The best way to use this site is to select the "alphabetical video list" from the "Home" tab. The site contains material intended for both entry-level and approaching-M.D. level students. If you view a video that is particularly helpful for undergraduate anatomy, please email me (firstname.lastname@example.org) and I will mention it in future versions of this website. (This link was added: Sep 2011.)
Topic Specific LinksBlood
Review Question ExercisesThe Heart
Microscopy Handout (A review of the basics.)
Slides which can be used to practice identifying blood cell types can be found here:
The Histology Learning SystemBlood Typing Practice
A list of other sites that may be useful is here: http://www.getbodysmart.com/ap/histology/menu/menu.html
... from nobelprize.org - an excellent interactive Flash game.
Review Question ExercisesBlood Vessels
Heart Dissection Guides
Blood flow in a beating heart
A good exercise: try to correlate each phase of the heartbeat with the cardiac cycle in your text (that is, the Wiggers diagram discussed in both class and lab).Heart Sounds
There are no quizzes or tests in our course on this, other than stethoscope placement to hear the different valves - but interesting.The Wiggers Diagram - explained.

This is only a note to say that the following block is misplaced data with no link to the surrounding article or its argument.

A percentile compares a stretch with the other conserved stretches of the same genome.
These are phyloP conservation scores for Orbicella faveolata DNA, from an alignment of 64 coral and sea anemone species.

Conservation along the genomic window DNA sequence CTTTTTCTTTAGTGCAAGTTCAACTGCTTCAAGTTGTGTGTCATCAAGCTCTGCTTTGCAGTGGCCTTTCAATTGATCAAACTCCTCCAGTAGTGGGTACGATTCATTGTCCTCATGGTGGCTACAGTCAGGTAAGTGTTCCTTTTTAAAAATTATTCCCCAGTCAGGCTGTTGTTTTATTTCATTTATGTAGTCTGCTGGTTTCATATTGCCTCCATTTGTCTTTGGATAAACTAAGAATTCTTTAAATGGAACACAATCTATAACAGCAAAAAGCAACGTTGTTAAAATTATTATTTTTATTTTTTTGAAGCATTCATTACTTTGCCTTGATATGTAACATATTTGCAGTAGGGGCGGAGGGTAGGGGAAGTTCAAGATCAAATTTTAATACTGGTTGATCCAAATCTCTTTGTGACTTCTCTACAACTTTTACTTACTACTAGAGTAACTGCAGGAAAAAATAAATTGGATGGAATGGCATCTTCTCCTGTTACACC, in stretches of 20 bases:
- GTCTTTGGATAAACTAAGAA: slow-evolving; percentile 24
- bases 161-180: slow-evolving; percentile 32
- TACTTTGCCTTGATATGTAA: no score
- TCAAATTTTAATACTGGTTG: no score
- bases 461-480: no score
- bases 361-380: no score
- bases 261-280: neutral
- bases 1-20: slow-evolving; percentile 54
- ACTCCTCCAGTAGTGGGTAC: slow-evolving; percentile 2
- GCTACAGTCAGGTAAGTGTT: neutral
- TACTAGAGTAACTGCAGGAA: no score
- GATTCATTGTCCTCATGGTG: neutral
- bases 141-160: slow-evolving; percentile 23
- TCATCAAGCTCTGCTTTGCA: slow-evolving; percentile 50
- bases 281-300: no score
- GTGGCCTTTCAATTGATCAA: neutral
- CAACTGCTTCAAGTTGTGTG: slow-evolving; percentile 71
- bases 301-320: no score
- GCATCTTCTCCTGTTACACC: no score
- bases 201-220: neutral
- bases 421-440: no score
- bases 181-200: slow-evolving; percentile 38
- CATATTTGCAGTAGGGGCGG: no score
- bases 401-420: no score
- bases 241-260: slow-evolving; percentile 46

The Heart's Electrical System
An excellent animation from the National Heart Lung and Blood Institute showing the heart's eletrical system, and correlating it with the peaks of an EKG!
Note: this topic has several formulas which note that you should know them and also understand them. Here are some sample questions, based on those review questions.
Review Question Exercises
Histology Learning Center
The Histology Learning Center offers an in-depth resource for histology: this section is particularly relevant to this course.Atlas of Microscopic Anatomy - A Functional Approach: Companion to Histology and Neuroanatomy: Second Edition
Section 10 of the atlast is relevant to this topic.
A list of other histology sites that may be useful is here: http://www.getbodysmart.com/ap/histology/menu/menu.html
Review Question ExercisesMetabolism
Interactive Menu Planner
Temporarily offline ,, but this is a useful part of the National Heart Lung and Blood Institute's Obesity Education Initiative. When it's back online, try it - and spend a few minutes, at least, on the rest of the web site - interesting and educational and still available now!USDA National Nutrient Database
Wondering how many calories (or how much protein, or fiber, etc.) are in something? Chances are you can find the answer here.
Review Question Exercises
http://vcell.ndsu.nodak.edu/animations This site offers fantastic animations showing several complex cellular processes in an easy-to-understand visual format, including the ATP synthase and the electron transport chain in the mitochondria.
The Urinary System
Review Question ExercisesFluid & Electrolytes
Patricia S. Bowne, in the biology department of Alverno College (3400 S. 43rd St., Milwaukee WI. 53234) has put together some excellent interactive tutorials. I've not tried them all, but the "Kidneys" exercise in "Renal and Fluid Balance" is fantastic.
Meiosis Review & The Male Reproductive System